When Stanley Kubrick died in 1999, he left behind quite a few projects that he had developed but never got the chance to see through to completion. One of those projects was A.I., which ended up being directed by Steven Spielberg and was released a couple of years later. But one of the other major projects that Kubrick left unfinished was an epic biopic about the life of Napoleon Bonaparte, which has since been labelled “the greatest movie never made.” A few years back, Steven Spielberg hinted that he intended to develop this project for TV, but then we didn’t hear anything about it until just a few days ago, when a report surfaced through Kubrick’s long-time producer Jan Harlan that it was going to happen at HBO. Now it appears that the project is indeed moving forward and it will be directed by Cary Fukunaga (True Detective, Beasts of No Nation). Hit the jump for more details.
According to THR, Cary Fukunaga is currently in talks to direct a 6-hour mini-series based on Stanley Kubrick’s unfinished Napoleon project for HBO. David Leland (The Borgias) will write the script, which will draw from Kubrick’s own work-in-progress screenplay. The show will be a co-production between HBO and MGM with Steven Spielberg, Darryl Frank and Justin Falvey executive producing the project through Amblin Television.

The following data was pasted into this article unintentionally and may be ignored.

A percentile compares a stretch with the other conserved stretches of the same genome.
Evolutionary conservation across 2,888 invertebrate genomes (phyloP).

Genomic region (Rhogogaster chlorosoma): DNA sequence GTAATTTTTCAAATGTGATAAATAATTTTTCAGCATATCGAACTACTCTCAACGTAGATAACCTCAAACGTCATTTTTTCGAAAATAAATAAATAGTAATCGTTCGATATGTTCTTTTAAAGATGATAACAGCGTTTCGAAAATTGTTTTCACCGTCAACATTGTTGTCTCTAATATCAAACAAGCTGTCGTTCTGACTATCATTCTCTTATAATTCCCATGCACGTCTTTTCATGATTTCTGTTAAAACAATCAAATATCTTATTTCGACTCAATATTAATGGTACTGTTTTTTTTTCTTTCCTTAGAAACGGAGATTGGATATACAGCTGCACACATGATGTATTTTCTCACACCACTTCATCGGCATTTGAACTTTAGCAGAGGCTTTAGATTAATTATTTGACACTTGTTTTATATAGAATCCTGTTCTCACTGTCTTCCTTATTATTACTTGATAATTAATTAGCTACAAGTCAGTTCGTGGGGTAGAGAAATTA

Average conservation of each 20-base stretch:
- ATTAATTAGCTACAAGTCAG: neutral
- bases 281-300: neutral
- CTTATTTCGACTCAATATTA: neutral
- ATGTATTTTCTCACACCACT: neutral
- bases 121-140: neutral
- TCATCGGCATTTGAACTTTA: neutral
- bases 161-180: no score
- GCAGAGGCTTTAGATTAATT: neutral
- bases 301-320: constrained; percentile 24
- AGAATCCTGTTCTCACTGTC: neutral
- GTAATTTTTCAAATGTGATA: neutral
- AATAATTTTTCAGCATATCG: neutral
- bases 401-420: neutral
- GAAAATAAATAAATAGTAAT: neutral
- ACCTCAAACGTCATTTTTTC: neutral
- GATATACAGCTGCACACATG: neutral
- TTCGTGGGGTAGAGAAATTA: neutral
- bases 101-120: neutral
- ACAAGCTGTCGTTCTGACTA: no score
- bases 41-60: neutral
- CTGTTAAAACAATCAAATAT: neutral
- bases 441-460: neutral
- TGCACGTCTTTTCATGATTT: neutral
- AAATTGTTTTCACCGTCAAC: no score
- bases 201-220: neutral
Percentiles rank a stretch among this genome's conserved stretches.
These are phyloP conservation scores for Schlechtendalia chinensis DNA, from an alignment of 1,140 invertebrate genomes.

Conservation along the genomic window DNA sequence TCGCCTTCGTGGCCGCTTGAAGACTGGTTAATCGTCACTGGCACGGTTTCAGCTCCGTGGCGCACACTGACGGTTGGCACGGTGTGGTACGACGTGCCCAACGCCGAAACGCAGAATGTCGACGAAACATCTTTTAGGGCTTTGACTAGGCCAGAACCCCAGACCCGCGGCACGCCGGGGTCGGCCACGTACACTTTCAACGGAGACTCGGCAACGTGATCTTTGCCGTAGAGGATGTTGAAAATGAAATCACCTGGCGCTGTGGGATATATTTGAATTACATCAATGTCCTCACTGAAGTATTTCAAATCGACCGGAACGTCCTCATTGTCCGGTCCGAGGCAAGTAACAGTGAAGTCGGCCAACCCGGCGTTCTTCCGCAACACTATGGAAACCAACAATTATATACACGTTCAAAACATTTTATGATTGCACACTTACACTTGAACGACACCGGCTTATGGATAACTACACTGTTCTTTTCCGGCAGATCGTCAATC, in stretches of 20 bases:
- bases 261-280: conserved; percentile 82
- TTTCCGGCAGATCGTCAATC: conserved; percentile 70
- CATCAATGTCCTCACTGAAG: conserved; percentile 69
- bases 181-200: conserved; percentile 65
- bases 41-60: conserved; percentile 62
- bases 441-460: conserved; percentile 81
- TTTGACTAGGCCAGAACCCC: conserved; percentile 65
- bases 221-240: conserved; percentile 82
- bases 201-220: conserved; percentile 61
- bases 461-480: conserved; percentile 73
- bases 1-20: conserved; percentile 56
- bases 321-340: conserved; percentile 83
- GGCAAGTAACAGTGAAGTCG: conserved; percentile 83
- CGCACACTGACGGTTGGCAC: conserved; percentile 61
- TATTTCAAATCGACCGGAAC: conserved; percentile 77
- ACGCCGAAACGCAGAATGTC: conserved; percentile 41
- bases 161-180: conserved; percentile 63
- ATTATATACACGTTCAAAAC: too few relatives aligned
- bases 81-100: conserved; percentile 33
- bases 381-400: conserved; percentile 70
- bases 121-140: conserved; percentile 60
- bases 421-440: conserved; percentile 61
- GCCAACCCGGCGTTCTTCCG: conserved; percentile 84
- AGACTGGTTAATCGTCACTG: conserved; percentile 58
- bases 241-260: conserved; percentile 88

Back in the ’60s, Kubrick had conducted extensive research on the subject, scouted locations and had even made arrangements to use the Romanian army for large scale battle sequences, but the project was ultimately shelved due to the prohibitive costs and the failure of Sergei Bondarchuk’s own Napoleon-themed film Waterloo. Much of his research material has been preserved in an archive by his estate and has now been made available to the new production team. Clearly this is huge news for fans of Stanley Kubrick, and although it is amazing that it will actually get made, it does seem like a bit of a shame that the final product won’t actually make it to the big screen. Are you looking forward to HBO’s Napoleon mini-series and do you think Cary Fukunaga can do it justice?